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IL business lawyerBeing laid off or fired is disappointing and may even be confusing - Was it something that you did? Was it something that you did not do? Especially in cases when an employee has done nothing wrong, employers often opt to have the employee sign a severance agreement before they sever ties. A severance agreement is a legal contract that employers use to maintain some sort of post-employment control and to prevent the employee from suing. Because Illinois is an at-will state - meaning as an employer, you can fire an employee at any time, and an employee can quit at any time - severance agreements are most commonly used when a contract was signed prior to employment. Before you give the agreement to your employee, you should have an experienced attorney look over the contract and pay special attention to specific clauses.

Severance Pay or Money the Employer Owes

Sometimes, due to an existing employment contract or company policy, your employee is already entitled to severance pay, so a clause included in the severance agreement is not necessary. If you owe your employee any money, such as for unreimbursed job expenses, it should be noted in the agreement, along with a date by which you will pay.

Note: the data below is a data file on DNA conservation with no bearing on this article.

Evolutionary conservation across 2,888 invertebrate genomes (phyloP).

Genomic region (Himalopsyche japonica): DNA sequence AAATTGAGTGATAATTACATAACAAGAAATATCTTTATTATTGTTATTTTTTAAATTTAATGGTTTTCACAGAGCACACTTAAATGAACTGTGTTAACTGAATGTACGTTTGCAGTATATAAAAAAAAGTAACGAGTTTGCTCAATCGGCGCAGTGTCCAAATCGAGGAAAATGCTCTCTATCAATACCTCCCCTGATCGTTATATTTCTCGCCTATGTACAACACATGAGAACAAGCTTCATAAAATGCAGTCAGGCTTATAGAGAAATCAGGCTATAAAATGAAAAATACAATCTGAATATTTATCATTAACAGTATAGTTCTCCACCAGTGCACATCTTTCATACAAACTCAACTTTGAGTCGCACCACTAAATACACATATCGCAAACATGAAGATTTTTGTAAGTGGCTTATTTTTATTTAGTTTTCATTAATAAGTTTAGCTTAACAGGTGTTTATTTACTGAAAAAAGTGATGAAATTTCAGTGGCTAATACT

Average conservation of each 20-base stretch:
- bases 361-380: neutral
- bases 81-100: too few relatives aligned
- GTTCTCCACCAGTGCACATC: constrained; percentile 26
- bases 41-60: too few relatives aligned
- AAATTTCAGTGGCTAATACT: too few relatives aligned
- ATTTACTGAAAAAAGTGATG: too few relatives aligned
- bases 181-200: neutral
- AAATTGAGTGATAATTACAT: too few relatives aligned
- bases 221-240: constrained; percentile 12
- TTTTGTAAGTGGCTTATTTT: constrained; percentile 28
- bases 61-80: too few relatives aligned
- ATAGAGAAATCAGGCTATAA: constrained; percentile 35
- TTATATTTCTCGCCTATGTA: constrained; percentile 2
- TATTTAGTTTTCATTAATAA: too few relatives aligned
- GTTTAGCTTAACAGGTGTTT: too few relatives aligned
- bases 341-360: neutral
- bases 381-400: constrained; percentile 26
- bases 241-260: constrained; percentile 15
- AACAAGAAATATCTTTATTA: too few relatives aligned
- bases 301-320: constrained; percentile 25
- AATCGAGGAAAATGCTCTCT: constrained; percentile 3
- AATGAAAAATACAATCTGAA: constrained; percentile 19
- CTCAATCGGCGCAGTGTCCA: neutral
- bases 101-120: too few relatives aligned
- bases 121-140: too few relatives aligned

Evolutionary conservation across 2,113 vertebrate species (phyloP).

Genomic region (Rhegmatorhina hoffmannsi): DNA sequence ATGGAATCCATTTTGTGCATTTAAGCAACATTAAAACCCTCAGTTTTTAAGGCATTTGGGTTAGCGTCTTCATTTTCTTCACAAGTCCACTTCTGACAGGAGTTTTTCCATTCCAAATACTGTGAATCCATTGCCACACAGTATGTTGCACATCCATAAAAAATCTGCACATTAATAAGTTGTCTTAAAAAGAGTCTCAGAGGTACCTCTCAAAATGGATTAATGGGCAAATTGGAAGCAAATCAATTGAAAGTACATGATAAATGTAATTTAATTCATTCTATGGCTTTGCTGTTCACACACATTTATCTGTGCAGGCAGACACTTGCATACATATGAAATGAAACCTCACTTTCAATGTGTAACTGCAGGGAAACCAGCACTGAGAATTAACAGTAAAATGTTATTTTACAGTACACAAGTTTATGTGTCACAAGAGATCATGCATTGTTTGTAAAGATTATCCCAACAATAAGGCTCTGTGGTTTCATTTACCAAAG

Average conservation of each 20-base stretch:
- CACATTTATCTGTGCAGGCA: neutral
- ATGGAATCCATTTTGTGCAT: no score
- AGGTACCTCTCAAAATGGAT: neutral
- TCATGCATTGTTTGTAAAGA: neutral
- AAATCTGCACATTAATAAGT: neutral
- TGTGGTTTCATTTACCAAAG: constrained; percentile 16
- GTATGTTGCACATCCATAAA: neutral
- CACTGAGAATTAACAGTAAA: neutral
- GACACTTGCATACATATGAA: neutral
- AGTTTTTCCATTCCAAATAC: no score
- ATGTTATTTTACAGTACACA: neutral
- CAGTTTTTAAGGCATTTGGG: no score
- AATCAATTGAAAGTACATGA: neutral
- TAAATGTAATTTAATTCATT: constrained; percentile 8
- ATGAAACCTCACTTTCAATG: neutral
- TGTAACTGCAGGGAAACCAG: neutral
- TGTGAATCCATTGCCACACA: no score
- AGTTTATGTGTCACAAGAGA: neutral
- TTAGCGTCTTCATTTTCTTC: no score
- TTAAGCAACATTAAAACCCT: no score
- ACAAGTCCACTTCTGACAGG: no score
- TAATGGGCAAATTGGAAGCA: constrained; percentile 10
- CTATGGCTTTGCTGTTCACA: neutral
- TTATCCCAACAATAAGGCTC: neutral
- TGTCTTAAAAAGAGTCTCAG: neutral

Employee Benefits

Your agreement should outline which benefits your employee is entitled to following termination, like medical benefits or stock options. Your employee has the option to stay on health insurance through your company’s insurer for up to 18 months after termination, thanks to the Consolidated Omnibus Budget Reconciliation Act of 1995 (COBRA). You should also include who is responsible for insurance premiums if the employee does choose to remain on the company’s health insurance plan.

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For many business owners, terminating an employee is something they hope they will not have to do. Unfortunately, letting employees go is just as much a part of being a business owner as hiring employees is. When an employer fires an employee, the employer must be careful to avoid creating an opportunity for the employee to sue.

Illinois is an “at-will employment” state, which means that a workers’ employment can be terminated for nearly any reason, including no reason at all. However, there are exceptions. For example, it is illegal to fire an employee on the basis of the employee’s age, race, national origin, and other characteristics protected by law. This creates a vast gray area when it comes to letting an employee go, and employers must make certain that the termination was handled in compliance with the law. There is no way to completely eliminate the risk of being sued, but avoiding these common mistakes can help business owners avoid litigation.